Now, are we able to follow the Lord in the same manner as that of St. Ignatius of Antioch? Surely, we can do so, if we put our heart and mind into it. Let us therefore turn ourselves thoroughly and completely to the Lord, from now on, that in all things, we may, glorify the Lord by our words, actions and deeds. May the Lord be our Guide, and may He help us to find our way to Him. Amen.

Wednesday, 17 October 2018 : 28th Week of Ordinary Time, Memorial of St. Ignatius of Antioch, Bishop and Martyr (Gospel Reading)

Liturgical Colour : Red

Luke 11 : 42-46

At that time, Jesus said to the people, “A curse is on you, Pharisees! To the Temple you give a tenth of all, including mint and rue and other herbs, but you neglect justice and the love of God. These ought to be practiced, without neglecting the other obligations.”

“A curse is on you, Pharisees, for you love the best seats in the synagogues and to be greeted in the marketplace. A curse is on you, for you are like tombstones of the dead which can hardly be seen; people do not notice them, and make themselves unclean by stepping on them.”

Then a teacher of the Law spoke up and said, “Master, when You speak like this, You insult us, too.” And Jesus answered, “A curse is on you also, teachers of the Law. For you prepare unbearable burdens and load them on the people, while you yourselves do not move a finger to help them.”

Wednesday, 17 October 2018 : 28th Week of Ordinary Time, Memorial of St. Ignatius of Antioch, Bishop and Martyr (Psalm)

Liturgical Colour : Red

Psalm 1 : 1-2, 3, 4 and 6

Blessed is the one who does not go where the wicked gather, or stand in the way of sinners, or sit where the scoffers sit! Instead, he finds delight in the law of the Lord and meditates day and night on His commandments.

He is like a tree beside a brook producing its fruit in due season, its leaves never withering. Everything he does is a success.

But it is different with the wicked. They are like chaff driven away by the wind. For the Lord knows the way of the righteous but cuts off the way of the wicked.

Wednesday, 17 October 2018 : 28th Week of Ordinary Time, Memorial of St. Ignatius of Antioch, Bishop and Martyr (First Reading)

Liturgical Colour : Red

Galatians 5 : 18-25

But when you are led by the Spirit you are not under the Law. You know what comes from the flesh : fornication, impurity and shamelessness, idol worship and sorcery, hatred, jealousy and violence, anger, ambition, division, factions, and envy, drunkenness, orgies and the like. I again say to you what I have already said : those who do these things shall not inherit the kingdom of God.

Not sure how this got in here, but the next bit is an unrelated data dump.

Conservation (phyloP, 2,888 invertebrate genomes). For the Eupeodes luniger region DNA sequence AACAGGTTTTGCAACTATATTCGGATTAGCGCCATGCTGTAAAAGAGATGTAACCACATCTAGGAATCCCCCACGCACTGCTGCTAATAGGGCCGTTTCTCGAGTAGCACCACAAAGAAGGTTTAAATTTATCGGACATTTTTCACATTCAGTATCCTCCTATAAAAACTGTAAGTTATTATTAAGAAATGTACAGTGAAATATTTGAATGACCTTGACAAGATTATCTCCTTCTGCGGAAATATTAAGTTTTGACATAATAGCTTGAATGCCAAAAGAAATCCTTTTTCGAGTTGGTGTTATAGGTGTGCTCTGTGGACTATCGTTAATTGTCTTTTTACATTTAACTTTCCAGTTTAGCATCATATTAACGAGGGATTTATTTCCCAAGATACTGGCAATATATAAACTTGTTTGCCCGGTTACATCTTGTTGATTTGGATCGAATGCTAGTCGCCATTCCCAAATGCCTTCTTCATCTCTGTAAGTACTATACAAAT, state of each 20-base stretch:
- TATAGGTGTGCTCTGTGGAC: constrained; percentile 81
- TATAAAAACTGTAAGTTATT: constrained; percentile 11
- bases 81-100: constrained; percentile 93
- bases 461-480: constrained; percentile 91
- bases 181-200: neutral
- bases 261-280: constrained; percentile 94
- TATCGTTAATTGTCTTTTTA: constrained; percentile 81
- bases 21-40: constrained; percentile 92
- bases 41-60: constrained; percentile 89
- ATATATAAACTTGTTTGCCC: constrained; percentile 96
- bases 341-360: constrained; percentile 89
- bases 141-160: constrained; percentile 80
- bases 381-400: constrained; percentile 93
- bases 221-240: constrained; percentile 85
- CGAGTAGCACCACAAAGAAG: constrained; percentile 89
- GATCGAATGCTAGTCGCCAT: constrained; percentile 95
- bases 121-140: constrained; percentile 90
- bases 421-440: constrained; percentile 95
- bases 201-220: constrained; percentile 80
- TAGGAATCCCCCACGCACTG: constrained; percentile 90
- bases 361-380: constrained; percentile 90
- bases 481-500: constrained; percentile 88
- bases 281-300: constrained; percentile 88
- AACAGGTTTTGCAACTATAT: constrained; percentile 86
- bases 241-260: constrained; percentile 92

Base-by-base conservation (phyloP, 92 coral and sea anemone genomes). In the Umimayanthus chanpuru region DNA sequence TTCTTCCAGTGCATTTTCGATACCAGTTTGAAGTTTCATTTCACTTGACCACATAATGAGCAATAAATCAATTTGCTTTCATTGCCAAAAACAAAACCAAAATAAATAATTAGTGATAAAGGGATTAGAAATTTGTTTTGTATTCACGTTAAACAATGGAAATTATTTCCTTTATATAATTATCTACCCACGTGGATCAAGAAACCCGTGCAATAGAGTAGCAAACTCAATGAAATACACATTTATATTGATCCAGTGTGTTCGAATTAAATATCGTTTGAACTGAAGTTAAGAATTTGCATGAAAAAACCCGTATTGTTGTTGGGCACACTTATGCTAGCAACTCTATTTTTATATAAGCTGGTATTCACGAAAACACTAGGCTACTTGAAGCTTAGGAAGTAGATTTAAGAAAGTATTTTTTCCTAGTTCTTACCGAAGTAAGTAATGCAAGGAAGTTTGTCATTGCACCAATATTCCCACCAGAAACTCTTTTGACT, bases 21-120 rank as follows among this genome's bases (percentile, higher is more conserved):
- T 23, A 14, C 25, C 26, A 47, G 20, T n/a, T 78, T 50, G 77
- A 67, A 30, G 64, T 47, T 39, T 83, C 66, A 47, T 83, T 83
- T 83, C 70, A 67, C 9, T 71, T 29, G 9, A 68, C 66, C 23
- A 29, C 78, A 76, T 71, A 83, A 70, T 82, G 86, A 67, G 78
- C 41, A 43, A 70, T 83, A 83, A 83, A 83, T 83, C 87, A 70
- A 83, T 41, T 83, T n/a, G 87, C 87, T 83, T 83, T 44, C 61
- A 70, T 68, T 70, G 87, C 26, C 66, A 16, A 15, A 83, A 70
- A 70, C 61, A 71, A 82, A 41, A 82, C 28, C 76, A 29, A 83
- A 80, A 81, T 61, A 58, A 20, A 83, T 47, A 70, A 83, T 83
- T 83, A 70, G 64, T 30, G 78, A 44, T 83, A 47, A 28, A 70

But the fruit of the Spirit is charity, joy and peace, patience, understanding of others, kindness and fidelity, gentleness and self-control. For such things there is no Law or punishment. Those who belong to Christ have crucified the flesh with its vices and desires. If we live by the Spirit, let us live in a spiritual way.

Monday, 17 October 2016 : 29th Week of Ordinary Time, Memorial of St. Ignatius of Antioch, Bishop and Martyr (Homily and Scripture Reflections)

Liturgical Colour : Red
Dear brothers and sisters in Christ, on this day, we are reminded again how we have been saved through the loving action and through the mercy of God, Who have forgiven our trespasses and opened for us the path to salvation and eternal life, a liberation from the darkness and the corruptions which had trapped us all these while.

God has by His grace allowed us to receive the good fruits of His blessings, and through Him He has enabled us all to enjoy the promise of everlasting life, the hope amidst all of the despairs of this world. Yet, we mankind are the ones who are often obstinate and adamant in our ways, refusing to believe in Him and even rejected Him for lesser beings, false idols and all other distractions of this world.

We trust more in our own judgments and desires rather than listening and obeying to the Lord our God. And in doing so, we have often fallen into sin and deeper into the darkness. Our desires pull us ever more to try to attain for ourselves even more of what satisfied our flesh, the pleasures of our bodies, that we acted in ways as mentioned by Jesus in the Gospel today.